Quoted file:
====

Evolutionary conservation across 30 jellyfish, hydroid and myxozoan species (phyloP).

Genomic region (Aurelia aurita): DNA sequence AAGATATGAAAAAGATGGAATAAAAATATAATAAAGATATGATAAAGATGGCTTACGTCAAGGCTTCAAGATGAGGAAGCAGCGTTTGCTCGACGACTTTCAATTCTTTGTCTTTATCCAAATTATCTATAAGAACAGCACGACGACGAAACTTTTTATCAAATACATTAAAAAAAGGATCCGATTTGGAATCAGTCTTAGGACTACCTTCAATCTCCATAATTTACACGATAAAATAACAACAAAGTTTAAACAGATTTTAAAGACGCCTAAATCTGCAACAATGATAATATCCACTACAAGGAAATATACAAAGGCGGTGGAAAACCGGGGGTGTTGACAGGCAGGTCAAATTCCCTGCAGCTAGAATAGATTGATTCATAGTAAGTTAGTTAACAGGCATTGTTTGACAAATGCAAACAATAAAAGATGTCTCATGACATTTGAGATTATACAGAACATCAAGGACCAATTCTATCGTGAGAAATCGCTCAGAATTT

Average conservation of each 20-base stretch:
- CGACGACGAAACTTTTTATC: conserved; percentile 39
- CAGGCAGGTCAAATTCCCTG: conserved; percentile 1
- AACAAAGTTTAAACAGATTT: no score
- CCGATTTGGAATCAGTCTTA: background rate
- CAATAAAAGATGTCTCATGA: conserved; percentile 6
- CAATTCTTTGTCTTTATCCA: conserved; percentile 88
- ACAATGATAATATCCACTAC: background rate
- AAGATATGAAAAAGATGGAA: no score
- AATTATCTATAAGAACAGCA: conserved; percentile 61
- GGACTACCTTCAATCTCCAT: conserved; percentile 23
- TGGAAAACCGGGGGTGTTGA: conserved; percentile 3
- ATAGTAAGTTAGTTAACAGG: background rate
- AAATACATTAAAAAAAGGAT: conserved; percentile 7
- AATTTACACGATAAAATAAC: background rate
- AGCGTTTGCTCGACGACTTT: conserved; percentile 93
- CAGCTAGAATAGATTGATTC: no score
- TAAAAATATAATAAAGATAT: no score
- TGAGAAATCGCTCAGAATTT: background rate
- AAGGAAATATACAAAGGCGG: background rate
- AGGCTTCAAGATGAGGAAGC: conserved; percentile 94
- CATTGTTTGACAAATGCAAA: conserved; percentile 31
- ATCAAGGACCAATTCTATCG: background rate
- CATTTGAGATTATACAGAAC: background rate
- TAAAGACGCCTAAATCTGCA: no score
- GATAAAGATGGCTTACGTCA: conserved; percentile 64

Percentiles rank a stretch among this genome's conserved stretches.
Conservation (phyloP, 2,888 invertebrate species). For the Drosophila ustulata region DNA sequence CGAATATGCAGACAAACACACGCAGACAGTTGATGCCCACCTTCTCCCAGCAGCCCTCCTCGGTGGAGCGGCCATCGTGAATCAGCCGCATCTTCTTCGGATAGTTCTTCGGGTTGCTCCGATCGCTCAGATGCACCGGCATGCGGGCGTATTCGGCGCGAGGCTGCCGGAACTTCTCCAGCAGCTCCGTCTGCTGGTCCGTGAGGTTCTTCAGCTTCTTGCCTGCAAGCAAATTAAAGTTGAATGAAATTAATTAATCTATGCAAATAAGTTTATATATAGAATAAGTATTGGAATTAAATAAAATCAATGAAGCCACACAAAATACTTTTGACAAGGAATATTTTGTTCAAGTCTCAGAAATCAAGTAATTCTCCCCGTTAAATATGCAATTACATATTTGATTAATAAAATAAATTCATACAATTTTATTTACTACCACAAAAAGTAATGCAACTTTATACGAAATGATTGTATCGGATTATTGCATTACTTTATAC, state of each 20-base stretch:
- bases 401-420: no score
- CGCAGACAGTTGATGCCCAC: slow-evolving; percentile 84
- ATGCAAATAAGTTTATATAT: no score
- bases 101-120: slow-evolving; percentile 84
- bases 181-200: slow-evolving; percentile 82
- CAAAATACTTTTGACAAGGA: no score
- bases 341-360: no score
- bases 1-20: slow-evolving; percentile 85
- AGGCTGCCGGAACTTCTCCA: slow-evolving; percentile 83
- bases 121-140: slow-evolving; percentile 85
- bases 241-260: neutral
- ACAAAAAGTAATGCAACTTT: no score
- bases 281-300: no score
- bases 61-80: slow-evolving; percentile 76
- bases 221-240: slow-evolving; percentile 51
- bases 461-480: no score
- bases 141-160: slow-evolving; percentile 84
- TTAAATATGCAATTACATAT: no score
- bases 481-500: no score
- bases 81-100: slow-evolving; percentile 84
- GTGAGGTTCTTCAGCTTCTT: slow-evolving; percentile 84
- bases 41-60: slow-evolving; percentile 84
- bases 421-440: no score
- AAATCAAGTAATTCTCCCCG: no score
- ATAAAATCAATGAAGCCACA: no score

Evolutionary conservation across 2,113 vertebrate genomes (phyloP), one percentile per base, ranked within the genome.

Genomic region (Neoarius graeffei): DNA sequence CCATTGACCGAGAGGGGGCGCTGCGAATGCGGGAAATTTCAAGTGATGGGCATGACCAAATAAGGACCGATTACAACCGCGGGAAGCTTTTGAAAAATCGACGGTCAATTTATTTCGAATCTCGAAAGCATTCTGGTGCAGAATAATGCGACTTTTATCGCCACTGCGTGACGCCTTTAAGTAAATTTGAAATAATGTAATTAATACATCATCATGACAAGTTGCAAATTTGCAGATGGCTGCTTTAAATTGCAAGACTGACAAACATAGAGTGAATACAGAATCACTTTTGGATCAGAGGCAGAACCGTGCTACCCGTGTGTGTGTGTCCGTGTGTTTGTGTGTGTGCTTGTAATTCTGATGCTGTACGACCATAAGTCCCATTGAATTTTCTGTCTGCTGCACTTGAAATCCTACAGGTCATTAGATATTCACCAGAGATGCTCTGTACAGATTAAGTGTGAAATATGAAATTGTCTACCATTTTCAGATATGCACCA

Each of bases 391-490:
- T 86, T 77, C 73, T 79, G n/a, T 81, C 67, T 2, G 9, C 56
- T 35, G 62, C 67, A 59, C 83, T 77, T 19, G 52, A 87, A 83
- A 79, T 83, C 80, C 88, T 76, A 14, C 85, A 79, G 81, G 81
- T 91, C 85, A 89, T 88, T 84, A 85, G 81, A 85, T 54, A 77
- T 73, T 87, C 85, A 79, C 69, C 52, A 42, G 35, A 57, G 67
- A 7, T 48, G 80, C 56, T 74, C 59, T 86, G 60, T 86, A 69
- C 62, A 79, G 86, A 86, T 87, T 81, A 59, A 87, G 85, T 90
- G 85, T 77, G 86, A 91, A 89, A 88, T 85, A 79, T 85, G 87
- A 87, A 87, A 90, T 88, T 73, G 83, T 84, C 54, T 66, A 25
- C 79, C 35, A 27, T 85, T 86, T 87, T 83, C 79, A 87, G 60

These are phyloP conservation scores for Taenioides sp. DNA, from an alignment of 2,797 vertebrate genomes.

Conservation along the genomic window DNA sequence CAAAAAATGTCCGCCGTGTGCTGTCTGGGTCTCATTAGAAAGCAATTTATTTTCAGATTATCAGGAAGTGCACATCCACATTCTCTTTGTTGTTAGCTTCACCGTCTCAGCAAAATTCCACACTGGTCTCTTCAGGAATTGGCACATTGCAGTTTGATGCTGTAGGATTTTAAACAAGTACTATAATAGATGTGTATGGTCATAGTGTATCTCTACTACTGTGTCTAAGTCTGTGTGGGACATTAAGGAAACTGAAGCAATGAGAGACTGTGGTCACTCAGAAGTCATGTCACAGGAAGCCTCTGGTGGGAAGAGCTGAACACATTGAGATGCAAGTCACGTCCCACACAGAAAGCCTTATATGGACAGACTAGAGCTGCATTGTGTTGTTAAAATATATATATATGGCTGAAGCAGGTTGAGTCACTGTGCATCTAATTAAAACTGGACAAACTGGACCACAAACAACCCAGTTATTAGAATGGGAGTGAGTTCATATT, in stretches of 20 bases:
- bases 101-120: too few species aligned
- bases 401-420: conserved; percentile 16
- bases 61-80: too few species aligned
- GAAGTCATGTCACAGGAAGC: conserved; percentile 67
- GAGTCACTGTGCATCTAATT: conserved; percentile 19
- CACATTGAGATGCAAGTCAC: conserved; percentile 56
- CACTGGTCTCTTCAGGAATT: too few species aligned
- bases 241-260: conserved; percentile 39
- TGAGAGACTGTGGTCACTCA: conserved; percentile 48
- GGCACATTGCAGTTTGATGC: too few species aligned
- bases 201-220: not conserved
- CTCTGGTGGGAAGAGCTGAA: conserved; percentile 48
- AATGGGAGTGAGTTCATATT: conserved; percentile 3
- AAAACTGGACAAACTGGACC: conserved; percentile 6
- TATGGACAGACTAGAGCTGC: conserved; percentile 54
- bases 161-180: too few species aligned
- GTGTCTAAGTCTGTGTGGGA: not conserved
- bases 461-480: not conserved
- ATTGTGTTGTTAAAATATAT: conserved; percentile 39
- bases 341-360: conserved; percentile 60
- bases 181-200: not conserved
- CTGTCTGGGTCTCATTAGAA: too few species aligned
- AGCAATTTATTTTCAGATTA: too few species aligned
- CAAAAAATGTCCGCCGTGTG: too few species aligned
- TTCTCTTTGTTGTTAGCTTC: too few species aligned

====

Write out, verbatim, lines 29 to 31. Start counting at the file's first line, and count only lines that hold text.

Percentiles rank a stretch among this genome's conserved stretches.
Conservation (phyloP, 2,888 invertebrate species). For the Drosophila ustulata region DNA sequence CGAATATGCAGACAAACACACGCAGACAGTTGATGCCCACCTTCTCCCAGCAGCCCTCCTCGGTGGAGCGGCCATCGTGAATCAGCCGCATCTTCTTCGGATAGTTCTTCGGGTTGCTCCGATCGCTCAGATGCACCGGCATGCGGGCGTATTCGGCGCGAGGCTGCCGGAACTTCTCCAGCAGCTCCGTCTGCTGGTCCGTGAGGTTCTTCAGCTTCTTGCCTGCAAGCAAATTAAAGTTGAATGAAATTAATTAATCTATGCAAATAAGTTTATATATAGAATAAGTATTGGAATTAAATAAAATCAATGAAGCCACACAAAATACTTTTGACAAGGAATATTTTGTTCAAGTCTCAGAAATCAAGTAATTCTCCCCGTTAAATATGCAATTACATATTTGATTAATAAAATAAATTCATACAATTTTATTTACTACCACAAAAAGTAATGCAACTTTATACGAAATGATTGTATCGGATTATTGCATTACTTTATAC, state of each 20-base stretch:
- bases 401-420: no score